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STYLE: Repoussé images such as this one are rare in Western collections. The figure is composed of multiple parts, the seams largely hidden by applied jewelry. Originally this relief sculpture was mounted against a wooden backboard that also represented the figure’s halo. The jewelry, including the long necklace falling over the breasts and the wide bracelets, is typical for later Nepalese sculpture. The body and limbs are rather elongated, and the head is small. The dress is transparent revealing the legs in full, and due to the technique her skirt is represented at the back of the legs. Compared to earlier Nepalese sculpture, later sculptures such as this one increasingly lose their sense of movement.

CONTENT: Although it does not preserve any of its iconographic signifiers, this sculpture can be securely identified by on-site comparisons as representing the river goddess Yamuna. She was once standing on a turtle and holding a water vessel in her outstretched right hand. The goddess originally stood at the right side of an entrance to a temple and formed a pair with a sculpture of the goddess Ganga on the opposite side, their stances and gestures directed towards the entrance. The visit of these personifications of the holiest Indian rivers to the temple confers ritual purity and makes the temple itself a guarantor of plenty.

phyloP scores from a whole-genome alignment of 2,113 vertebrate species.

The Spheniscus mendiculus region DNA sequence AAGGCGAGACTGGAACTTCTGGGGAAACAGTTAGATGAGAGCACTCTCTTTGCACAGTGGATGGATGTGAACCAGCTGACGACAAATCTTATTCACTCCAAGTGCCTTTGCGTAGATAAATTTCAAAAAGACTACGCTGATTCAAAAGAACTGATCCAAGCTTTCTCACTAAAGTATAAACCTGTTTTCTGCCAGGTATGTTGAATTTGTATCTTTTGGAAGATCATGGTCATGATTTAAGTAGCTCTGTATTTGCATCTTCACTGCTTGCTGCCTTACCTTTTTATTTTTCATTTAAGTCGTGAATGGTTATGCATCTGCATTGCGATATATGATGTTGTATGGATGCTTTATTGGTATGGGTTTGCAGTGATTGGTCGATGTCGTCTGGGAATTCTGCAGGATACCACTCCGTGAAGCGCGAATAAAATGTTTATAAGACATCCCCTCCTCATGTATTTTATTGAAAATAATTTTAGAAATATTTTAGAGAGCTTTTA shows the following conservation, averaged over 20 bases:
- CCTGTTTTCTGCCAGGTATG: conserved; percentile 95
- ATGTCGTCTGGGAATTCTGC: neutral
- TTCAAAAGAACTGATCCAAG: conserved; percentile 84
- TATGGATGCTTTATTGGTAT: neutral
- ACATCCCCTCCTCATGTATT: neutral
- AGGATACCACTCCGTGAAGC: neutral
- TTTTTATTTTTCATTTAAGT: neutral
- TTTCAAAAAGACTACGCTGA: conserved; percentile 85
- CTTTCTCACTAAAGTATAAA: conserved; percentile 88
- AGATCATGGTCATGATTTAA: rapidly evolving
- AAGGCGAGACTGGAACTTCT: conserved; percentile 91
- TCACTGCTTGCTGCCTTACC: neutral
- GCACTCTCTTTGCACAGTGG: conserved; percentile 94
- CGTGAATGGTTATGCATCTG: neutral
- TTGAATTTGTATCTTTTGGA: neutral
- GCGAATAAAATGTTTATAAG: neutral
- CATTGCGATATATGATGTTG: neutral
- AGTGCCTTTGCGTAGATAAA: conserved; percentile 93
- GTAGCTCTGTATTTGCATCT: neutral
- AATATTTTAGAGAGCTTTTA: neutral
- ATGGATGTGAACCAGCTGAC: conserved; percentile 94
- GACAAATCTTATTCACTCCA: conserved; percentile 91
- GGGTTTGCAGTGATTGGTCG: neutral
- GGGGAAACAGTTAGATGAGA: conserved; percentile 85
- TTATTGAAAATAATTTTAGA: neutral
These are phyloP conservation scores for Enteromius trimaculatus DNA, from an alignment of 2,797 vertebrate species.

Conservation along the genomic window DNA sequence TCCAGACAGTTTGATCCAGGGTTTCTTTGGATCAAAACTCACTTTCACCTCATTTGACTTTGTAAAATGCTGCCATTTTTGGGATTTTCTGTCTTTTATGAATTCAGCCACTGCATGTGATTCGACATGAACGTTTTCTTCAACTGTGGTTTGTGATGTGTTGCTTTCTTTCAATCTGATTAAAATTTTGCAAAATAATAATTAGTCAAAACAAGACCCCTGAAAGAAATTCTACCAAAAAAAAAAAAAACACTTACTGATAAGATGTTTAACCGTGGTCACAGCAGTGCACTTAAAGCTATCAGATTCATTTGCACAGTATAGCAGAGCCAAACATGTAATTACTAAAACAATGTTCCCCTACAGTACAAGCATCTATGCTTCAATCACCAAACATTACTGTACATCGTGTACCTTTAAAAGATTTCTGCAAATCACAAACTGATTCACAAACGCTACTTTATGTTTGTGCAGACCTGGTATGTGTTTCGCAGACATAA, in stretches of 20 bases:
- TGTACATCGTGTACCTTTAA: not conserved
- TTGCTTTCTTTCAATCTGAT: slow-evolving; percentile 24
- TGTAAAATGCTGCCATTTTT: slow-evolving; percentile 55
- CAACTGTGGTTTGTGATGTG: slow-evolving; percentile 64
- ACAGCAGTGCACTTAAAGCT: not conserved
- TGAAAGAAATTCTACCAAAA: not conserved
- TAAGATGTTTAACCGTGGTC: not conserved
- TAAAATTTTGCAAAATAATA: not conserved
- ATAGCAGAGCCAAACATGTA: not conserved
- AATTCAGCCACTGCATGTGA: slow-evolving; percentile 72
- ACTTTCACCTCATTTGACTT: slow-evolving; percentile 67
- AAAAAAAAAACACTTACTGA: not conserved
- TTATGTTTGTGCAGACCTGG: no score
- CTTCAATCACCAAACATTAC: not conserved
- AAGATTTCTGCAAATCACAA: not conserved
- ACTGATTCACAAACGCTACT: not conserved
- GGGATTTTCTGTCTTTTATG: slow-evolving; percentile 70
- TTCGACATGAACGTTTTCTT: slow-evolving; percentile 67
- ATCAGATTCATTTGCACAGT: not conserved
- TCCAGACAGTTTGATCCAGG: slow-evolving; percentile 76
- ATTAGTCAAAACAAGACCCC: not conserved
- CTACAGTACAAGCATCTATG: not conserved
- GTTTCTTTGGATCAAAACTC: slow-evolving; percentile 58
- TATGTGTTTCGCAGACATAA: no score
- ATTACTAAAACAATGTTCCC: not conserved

Details

  • Title: River Goddess Yamuna
  • Date: 18th century
  • Date Created: 1700, 18th century
  • Physical Dimensions: H 41.125 x W 19.125 x D 12.75 in.
  • Type: Sculpture
  • Rights: Rubin Museum of Art, C2006.66.631
  • Medium: Copper with pigments
  • Place of Creation: Nepal
  • Exhibition History: Rubin Museum of Art, "Masterworks: Jewels of the Collection" (02/06/13 - 01/13/14)

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